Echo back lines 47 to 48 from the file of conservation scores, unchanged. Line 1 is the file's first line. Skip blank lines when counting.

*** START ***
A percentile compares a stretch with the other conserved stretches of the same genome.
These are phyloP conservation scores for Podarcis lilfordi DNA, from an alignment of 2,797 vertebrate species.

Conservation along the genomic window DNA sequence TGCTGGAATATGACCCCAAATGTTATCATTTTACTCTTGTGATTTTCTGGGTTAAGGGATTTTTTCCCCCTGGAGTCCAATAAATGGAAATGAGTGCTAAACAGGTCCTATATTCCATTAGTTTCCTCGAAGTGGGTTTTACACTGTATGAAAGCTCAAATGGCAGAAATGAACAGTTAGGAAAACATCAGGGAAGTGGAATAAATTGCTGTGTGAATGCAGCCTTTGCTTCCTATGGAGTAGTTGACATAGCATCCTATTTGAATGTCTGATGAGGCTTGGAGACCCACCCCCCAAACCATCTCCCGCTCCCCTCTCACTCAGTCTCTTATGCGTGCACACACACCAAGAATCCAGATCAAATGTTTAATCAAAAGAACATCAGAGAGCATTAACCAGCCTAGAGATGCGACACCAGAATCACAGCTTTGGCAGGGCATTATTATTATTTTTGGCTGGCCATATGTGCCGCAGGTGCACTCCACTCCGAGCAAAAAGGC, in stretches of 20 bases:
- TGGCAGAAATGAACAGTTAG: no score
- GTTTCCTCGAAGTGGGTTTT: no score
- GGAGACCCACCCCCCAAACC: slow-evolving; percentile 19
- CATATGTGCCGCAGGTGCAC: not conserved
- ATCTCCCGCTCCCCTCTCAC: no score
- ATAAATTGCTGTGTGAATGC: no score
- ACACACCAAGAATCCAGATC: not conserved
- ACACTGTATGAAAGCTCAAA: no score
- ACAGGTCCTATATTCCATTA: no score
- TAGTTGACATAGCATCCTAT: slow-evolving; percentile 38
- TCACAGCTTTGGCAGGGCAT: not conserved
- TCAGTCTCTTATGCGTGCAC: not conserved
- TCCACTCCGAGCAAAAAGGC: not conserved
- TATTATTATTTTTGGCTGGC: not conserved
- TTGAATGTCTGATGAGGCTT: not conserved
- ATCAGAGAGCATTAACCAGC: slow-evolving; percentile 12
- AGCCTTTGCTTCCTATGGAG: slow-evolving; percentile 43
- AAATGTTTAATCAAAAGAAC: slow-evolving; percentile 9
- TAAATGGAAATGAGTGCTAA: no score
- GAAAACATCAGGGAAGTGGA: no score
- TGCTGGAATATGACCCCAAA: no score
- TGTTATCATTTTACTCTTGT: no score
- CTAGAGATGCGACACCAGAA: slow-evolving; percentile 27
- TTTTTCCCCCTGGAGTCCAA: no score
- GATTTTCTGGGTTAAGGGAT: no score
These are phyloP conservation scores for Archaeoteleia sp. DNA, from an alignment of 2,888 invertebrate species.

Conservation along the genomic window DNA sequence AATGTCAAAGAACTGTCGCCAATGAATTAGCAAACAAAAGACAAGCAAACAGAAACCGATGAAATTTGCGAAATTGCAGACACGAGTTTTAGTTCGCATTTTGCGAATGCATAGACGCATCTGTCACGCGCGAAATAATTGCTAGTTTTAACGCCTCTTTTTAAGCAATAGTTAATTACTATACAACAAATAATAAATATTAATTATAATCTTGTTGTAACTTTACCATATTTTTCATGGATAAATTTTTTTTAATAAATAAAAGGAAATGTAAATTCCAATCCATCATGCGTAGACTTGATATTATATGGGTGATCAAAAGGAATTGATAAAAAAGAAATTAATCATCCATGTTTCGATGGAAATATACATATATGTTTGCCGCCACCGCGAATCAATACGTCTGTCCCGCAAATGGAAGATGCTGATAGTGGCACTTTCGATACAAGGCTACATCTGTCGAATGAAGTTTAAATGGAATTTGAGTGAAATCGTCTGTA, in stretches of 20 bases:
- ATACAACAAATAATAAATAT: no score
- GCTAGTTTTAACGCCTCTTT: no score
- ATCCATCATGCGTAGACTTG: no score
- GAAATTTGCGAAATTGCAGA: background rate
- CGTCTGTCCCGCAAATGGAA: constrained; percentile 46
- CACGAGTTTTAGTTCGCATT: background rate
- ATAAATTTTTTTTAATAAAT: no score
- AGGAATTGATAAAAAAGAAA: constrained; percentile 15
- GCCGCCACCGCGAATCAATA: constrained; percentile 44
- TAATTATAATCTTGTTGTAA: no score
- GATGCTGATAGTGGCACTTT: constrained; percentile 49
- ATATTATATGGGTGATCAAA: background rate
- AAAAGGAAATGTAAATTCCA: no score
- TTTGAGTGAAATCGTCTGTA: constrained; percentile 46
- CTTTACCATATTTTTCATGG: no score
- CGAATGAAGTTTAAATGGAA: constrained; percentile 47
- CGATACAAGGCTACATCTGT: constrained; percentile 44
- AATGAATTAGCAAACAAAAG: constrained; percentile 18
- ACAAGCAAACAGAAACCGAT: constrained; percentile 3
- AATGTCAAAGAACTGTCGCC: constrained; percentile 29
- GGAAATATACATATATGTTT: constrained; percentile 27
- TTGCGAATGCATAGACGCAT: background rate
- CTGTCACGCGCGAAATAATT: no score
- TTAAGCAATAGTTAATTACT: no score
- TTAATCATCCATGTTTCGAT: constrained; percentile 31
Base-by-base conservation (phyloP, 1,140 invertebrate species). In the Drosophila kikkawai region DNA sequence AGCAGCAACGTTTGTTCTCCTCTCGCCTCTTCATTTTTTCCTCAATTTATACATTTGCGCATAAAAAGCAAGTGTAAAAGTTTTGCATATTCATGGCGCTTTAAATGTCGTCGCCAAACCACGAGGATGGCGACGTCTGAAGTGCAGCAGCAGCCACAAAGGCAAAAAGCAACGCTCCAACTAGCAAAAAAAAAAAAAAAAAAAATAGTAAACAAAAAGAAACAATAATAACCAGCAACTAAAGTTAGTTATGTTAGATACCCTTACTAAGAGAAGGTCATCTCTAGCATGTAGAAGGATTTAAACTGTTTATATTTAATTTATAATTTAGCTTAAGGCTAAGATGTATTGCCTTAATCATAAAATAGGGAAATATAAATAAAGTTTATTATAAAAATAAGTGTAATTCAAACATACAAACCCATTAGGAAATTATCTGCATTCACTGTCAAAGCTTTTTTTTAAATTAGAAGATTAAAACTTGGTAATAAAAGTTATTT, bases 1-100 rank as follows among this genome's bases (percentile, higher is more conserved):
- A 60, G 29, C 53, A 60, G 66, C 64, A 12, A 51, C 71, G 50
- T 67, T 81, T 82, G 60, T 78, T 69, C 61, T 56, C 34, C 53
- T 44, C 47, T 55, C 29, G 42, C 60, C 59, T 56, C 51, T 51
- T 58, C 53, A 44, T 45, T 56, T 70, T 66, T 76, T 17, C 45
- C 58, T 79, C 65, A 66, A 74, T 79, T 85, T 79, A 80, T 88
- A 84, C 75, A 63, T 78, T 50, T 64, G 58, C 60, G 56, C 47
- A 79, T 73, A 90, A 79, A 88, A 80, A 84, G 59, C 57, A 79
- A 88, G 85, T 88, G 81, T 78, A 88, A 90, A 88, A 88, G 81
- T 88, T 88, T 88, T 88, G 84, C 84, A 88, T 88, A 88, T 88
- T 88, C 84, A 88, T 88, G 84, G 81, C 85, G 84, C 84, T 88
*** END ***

- CGATACAAGGCTACATCTGT: constrained; percentile 44
- AATGAATTAGCAAACAAAAG: constrained; percentile 18